ShareThis Page

Pittsburgh Water and Sewer Authority ends water shutoffs in winter

Bob Bauder
| Thursday, Oct. 26, 2017, 4:42 p.m.

The Pittsburgh Water & Sewer Authority board of directors unanimously approved a moratorium Thursday on water shutoffs this winter for needy residential customers who have not paid their bills.

The moratorium from Dec. 1 through March 31 is restricted to income eligible residents who do not exceed 250 percent of the federal poverty level. The cap would be $61,500 for a family of four. PWSA supplies water to about 300,000 people in Pittsburgh and the surrounding region.

PWSA spokesman Will Pickering said an outside company will be hired to screen customers facing a water shut off and advise PWSA when a customer qualifies for the moratorium.

“This will help our customers make it through the winter without facing shut offs,” said PWSA Director Deb Gross, who also serves on Pittsburgh City Council.

Gross recommended the moratorium, noting that other utilities have similar policies for winter and that many residents of Pittsburgh use water to heat their homes.

Board members also directed PWSA staff to develop a customer assistance program designed to help residents pay water bills. Gross called the moratorium a first step.

“What our goal is is to be easier for our customers to work with so they can stay current (on bills),” she said.

In unrelated business, board members approved emergency work orders at two major reservoirs and a pumping station to meet deadlines set by the Pennsylvania Department of Environmental Protection.

An emergency work order permits PWSA to suspend competitive bidding procedures, but Pickering said the authority has not yet determined if that will be necessary. DEP issued an administrative order that forces PWSA to step up repairs on the Lanpher and Highland 1 reservoirs and the Bruecken pumping station, which feeds water to Pittsburgh's East End. Under the DEP order, PWSA must submit permit applications for the work by Nov. 30.

PWSA is repairing a torn cover on Lanpher in Shaler that caused a boil water advisory this summer after DEP determined that bird droppings could have contaminated the water. The authority plans to purchase new covers and liners for the 133 million gallon reservoir at a cost of about $11 million.

Highland 1 Reservoir in Highland Park, Pittsburgh's only open reservoir, has been off line since February because of fluctuating chlorine levels that dipped below acceptable standards. PWSA is planning to install an ultraviolet system for treating water that is estimated to cost $2 million.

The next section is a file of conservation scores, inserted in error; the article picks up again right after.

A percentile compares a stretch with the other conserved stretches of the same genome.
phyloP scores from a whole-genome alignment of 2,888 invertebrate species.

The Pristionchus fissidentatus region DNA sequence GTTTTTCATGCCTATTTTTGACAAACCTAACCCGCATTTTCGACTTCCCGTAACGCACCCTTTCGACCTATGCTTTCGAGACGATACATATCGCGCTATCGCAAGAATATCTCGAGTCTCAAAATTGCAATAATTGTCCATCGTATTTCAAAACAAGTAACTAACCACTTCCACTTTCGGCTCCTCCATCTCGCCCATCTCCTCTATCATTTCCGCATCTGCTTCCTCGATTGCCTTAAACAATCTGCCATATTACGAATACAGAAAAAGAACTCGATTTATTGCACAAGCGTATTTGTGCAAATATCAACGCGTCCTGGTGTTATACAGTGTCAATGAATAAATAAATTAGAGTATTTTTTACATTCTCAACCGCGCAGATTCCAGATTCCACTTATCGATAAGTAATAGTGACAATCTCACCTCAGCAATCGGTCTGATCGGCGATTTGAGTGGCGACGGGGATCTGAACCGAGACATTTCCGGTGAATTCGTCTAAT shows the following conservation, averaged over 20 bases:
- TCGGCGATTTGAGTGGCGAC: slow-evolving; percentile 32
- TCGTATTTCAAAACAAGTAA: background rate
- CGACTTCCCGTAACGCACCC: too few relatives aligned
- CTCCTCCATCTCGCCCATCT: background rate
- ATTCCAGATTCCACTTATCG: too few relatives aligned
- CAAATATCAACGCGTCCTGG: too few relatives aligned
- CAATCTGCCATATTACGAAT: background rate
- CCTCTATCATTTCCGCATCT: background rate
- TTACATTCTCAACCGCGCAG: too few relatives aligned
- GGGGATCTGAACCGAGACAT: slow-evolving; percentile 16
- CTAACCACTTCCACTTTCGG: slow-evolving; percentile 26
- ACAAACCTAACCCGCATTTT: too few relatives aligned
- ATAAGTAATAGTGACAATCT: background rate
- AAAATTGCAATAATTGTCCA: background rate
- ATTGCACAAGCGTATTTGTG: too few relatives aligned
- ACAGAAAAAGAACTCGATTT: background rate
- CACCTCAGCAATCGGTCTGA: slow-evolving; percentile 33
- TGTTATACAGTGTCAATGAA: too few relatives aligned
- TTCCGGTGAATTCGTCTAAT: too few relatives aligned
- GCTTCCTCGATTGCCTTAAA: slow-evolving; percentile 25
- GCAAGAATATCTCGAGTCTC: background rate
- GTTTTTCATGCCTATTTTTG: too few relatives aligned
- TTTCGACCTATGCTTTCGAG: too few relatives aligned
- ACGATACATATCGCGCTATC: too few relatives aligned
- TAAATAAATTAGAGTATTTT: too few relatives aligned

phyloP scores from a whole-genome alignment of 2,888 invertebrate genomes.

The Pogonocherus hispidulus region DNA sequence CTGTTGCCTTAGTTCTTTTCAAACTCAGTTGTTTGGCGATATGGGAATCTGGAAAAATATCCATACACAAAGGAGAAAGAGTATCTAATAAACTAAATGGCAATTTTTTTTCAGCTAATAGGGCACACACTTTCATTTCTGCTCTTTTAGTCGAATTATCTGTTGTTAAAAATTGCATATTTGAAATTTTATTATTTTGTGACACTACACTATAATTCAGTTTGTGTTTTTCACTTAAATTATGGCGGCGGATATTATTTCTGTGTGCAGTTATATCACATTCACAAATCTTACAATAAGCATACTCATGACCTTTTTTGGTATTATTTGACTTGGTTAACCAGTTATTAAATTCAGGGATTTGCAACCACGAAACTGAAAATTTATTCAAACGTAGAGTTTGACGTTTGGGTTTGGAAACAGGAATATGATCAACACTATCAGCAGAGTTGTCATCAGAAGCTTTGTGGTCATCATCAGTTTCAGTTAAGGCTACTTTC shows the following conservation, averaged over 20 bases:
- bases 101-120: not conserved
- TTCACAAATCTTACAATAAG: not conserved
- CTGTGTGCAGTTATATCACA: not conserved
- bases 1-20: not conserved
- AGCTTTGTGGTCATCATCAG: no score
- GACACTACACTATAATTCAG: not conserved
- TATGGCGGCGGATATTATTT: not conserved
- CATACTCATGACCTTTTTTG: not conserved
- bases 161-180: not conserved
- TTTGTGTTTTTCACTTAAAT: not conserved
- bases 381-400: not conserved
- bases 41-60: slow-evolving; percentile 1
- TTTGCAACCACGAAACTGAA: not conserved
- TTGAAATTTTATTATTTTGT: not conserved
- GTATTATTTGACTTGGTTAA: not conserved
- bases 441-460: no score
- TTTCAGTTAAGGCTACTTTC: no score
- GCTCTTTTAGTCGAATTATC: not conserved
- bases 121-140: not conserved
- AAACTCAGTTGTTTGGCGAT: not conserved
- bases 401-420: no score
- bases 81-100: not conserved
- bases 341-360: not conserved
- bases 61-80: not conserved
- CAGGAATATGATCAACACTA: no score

DEP also ordered PWSA to install a new pumping system and electrical backup at the Bruecken station and sensors for testing water pressure at low pressure points in its water system.

Pickering didn't have an immediate cost estimate for those jobs.

Bob Bauder is a Tribune-Review staff writer. Reach him at 412-765-2312, bbauder@tribweb.com or @bobbauder.

TribLIVE commenting policy

You are solely responsible for your comments and by using TribLive.com you agree to our Terms of Service.

We moderate comments. Our goal is to provide substantive commentary for a general readership. By screening submissions, we provide a space where readers can share intelligent and informed commentary that enhances the quality of our news and information.

While most comments will be posted if they are on-topic and not abusive, moderating decisions are subjective. We will make them as carefully and consistently as we can. Because of the volume of reader comments, we cannot review individual moderation decisions with readers.

We value thoughtful comments representing a range of views that make their point quickly and politely. We make an effort to protect discussions from repeated comments either by the same reader or different readers

We follow the same standards for taste as the daily newspaper. A few things we won't tolerate: personal attacks, obscenity, vulgarity, profanity (including expletives and letters followed by dashes), commercial promotion, impersonations, incoherence, proselytizing and SHOUTING. Don't include URLs to Web sites.

We do not edit comments. They are either approved or deleted. We reserve the right to edit a comment that is quoted or excerpted in an article. In this case, we may fix spelling and punctuation.

We welcome strong opinions and criticism of our work, but we don't want comments to become bogged down with discussions of our policies and we will moderate accordingly.

We appreciate it when readers and people quoted in articles or blog posts point out errors of fact or emphasis and will investigate all assertions. But these suggestions should be sent via e-mail. To avoid distracting other readers, we won't publish comments that suggest a correction. Instead, corrections will be made in a blog post or in an article.